At first glance, it’s easy to lump Democratic presidential nominee Joe Biden and Sen. Ed Markey. D-Mass., together as two peas in a political pod. Two septuagenarians first elected to Congress in the Watergate era who have been operating in Democratic circles in Washington, D.C., ever since. Two reliably liberal voting records whose political futures were jeopardized by their party’s leftward march.
Most notably, two political careers both left for dead before mounting improbable comebacks in 2020.
But that’s where the similarities end. Accomplishing the once-unthinkable, Markey dispatched a candidate with the last name “Kennedy” in a Massachusetts Democratic primary. He did so by harnessing the power of the young, progressive left, hitching himself early to the rising political star of Rep. Alexandria Ocasio-Cortez D-N.Y.
Last year, recognizing the political tea leaves, Markey wisely signed on as an original co-sponsor of the then-29-year-old Ocasio-Cortez’ signature Green New Deal, inoculating himself from a challenge from his left flank.
On the other hand, during his quest for his party’s presidential nomination, Biden kept the far-left in his party mostly at bay. Yes, he adopted large swaths of their ideas but avoided a complete capitulation to the loudest voices. Biden kept the Green New Deal at arms’ length – calling it “a crucial framework” – but resisted the bear-hug approach Markey chose.
Of course, Markey and Biden now face far different electorates between now and November.
Barring something catastrophic, Markey is the heavy favorite another six years in the Senate. Any Republican candidate seeking federal office in the deep blue Bay State during a presidential year faces overwhelmingly long odds.
Three months ago, it appeared Biden could also put his general election effort on cruise control en route to 1600 Pennsylvania Avenue. Voters were focused on the government’s response to COVID-19 and disapproved of President Trump’s leadership during the crisis.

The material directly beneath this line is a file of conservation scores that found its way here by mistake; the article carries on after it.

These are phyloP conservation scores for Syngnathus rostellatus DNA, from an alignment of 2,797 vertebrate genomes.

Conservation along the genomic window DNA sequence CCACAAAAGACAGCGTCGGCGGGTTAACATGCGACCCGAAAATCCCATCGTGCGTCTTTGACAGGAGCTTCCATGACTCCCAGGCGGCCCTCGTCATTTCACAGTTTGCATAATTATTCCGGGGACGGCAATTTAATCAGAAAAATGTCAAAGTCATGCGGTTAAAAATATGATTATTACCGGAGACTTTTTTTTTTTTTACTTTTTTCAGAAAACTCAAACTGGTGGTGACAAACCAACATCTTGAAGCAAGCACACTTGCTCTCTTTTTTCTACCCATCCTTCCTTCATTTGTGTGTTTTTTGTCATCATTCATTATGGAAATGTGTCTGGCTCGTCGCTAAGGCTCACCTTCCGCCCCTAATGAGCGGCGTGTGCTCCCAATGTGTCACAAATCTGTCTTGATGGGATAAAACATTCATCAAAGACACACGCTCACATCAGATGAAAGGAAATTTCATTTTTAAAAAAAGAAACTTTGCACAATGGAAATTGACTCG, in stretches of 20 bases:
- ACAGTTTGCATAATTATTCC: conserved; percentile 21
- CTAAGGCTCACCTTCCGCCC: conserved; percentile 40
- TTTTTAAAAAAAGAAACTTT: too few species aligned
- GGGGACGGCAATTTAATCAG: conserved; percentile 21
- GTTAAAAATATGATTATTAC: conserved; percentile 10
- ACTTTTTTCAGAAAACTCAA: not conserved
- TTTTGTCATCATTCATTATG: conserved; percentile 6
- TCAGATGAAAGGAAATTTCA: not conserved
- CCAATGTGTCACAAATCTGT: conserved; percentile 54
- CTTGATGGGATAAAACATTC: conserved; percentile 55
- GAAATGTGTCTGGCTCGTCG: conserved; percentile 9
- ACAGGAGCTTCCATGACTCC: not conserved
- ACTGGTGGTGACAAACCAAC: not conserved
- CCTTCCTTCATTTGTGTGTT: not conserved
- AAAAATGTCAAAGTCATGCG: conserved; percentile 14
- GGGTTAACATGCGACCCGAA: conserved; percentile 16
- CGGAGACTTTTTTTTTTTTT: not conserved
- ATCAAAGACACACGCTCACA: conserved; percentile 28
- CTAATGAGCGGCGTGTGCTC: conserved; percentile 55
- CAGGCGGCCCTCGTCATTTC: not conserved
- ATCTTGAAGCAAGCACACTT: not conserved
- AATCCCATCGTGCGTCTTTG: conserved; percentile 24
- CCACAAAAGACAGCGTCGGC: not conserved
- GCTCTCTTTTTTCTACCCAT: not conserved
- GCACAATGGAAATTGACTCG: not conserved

Two septuagenarians first elected to Congress in the Watergate era who have been operating in Democratic circles in Washington, D.C., ever since.
But as summer turns to fall, Biden’s path to the White House is no longer an absolute lock. Yes, he is still the favorite. Frankly, any Democrat who didn’t self-identify as a socialist would have started with an advantage over Trump, who pulled an improbable inside strait when he flipped reliably blue states red four years ago.
As the battleground polls and the betting odds tighten, the nervousness from the anti-Trump crowd grows. Unlike three months ago, COVID-19 is not the only issue dominating the national discussion.
President Trump has the power of his bully pulpit trained squarely on his mantra of law and order, a message with currency as the chaos in major American cities continues unabated.
Until recently, Biden has remained mostly out-of-sight, content to let the clock run down as the polls showed him ahead. His recent speech in Pittsburgh and visit to Kenosha represented a shift in strategy, calming the nerves of anxious supporters.
As Ed Rendell, the former Democratic governor of the key state of Pennsylvania and prominent Biden supporter, put it, “What we were afraid of is moderates saying, ‘I hate Donald Trump, but I need to be safe. I have to hold my nose and vote for him’.”
When the election was shaping up to be a referendum on Donald Trump and COVID-19, Biden had the upper hand. If the debate continues shifting onto the friendlier terrain for the incumbent, Trump’s odds improve.
Biden may be raising record amounts of campaign cash, but he’s now spending it in places like Minnesota – a state that last voted for a Republican president in 1972 – ironically the same year Biden was first elected to the Senate.
The electoral map is expanding for Trump, an idea that at the beginning of the summer was as unthinkable as Markey ending the Kennedy dynasty.
With his hard-earned primary victory behind him, Markey is free to kick up his heels at his home in Chevy Chase, Md. Biden doesn’t have the same luxury and is going to have to venture beyond the friendly confines of his Wilmington basement and on to Donald Trump’s turf if he wants a new job come January.